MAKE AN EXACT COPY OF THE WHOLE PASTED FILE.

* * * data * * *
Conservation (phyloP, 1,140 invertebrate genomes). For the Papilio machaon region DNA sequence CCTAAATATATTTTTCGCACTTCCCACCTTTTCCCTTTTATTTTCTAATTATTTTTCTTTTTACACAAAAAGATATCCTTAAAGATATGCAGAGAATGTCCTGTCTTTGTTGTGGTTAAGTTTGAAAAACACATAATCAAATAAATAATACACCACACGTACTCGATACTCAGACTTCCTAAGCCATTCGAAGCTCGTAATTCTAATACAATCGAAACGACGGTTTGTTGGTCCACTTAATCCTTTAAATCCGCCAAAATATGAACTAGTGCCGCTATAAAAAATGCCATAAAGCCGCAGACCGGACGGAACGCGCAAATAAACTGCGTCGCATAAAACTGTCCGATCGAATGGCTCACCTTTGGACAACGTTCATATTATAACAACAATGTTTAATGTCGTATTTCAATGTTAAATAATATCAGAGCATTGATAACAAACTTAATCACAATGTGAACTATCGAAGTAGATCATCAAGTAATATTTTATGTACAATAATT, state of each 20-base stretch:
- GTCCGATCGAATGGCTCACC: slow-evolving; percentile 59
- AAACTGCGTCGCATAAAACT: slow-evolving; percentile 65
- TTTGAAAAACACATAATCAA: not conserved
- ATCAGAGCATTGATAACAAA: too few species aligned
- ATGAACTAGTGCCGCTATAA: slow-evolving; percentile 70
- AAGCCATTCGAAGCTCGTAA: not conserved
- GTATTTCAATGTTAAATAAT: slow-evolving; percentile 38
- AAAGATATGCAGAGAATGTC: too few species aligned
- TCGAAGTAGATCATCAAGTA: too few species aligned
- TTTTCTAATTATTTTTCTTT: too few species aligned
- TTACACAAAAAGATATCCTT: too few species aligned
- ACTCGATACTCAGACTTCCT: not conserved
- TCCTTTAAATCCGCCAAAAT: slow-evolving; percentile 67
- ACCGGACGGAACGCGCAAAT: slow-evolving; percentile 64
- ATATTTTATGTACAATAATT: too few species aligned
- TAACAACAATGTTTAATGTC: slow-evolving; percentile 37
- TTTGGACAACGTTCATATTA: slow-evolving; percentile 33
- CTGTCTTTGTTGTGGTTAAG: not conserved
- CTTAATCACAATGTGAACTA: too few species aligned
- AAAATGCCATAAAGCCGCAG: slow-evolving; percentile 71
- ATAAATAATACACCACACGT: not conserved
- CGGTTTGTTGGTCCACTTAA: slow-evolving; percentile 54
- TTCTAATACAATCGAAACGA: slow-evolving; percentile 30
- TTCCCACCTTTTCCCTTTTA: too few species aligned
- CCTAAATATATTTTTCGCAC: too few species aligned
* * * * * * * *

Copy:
Conservation (phyloP, 1,140 invertebrate genomes). For the Papilio machaon region DNA sequence CCTAAATATATTTTTCGCACTTCCCACCTTTTCCCTTTTATTTTCTAATTATTTTTCTTTTTACACAAAAAGATATCCTTAAAGATATGCAGAGAATGTCCTGTCTTTGTTGTGGTTAAGTTTGAAAAACACATAATCAAATAAATAATACACCACACGTACTCGATACTCAGACTTCCTAAGCCATTCGAAGCTCGTAATTCTAATACAATCGAAACGACGGTTTGTTGGTCCACTTAATCCTTTAAATCCGCCAAAATATGAACTAGTGCCGCTATAAAAAATGCCATAAAGCCGCAGACCGGACGGAACGCGCAAATAAACTGCGTCGCATAAAACTGTCCGATCGAATGGCTCACCTTTGGACAACGTTCATATTATAACAACAATGTTTAATGTCGTATTTCAATGTTAAATAATATCAGAGCATTGATAACAAACTTAATCACAATGTGAACTATCGAAGTAGATCATCAAGTAATATTTTATGTACAATAATT, state of each 20-base stretch:
- GTCCGATCGAATGGCTCACC: slow-evolving; percentile 59
- AAACTGCGTCGCATAAAACT: slow-evolving; percentile 65
- TTTGAAAAACACATAATCAA: not conserved
- ATCAGAGCATTGATAACAAA: too few species aligned
- ATGAACTAGTGCCGCTATAA: slow-evolving; percentile 70
- AAGCCATTCGAAGCTCGTAA: not conserved
- GTATTTCAATGTTAAATAAT: slow-evolving; percentile 38
- AAAGATATGCAGAGAATGTC: too few species aligned
- TCGAAGTAGATCATCAAGTA: too few species aligned
- TTTTCTAATTATTTTTCTTT: too few species aligned
- TTACACAAAAAGATATCCTT: too few species aligned
- ACTCGATACTCAGACTTCCT: not conserved
- TCCTTTAAATCCGCCAAAAT: slow-evolving; percentile 67
- ACCGGACGGAACGCGCAAAT: slow-evolving; percentile 64
- ATATTTTATGTACAATAATT: too few species aligned
- TAACAACAATGTTTAATGTC: slow-evolving; percentile 37
- TTTGGACAACGTTCATATTA: slow-evolving; percentile 33
- CTGTCTTTGTTGTGGTTAAG: not conserved
- CTTAATCACAATGTGAACTA: too few species aligned
- AAAATGCCATAAAGCCGCAG: slow-evolving; percentile 71
- ATAAATAATACACCACACGT: not conserved
- CGGTTTGTTGGTCCACTTAA: slow-evolving; percentile 54
- TTCTAATACAATCGAAACGA: slow-evolving; percentile 30
- TTCCCACCTTTTCCCTTTTA: too few species aligned
- CCTAAATATATTTTTCGCAC: too few species aligned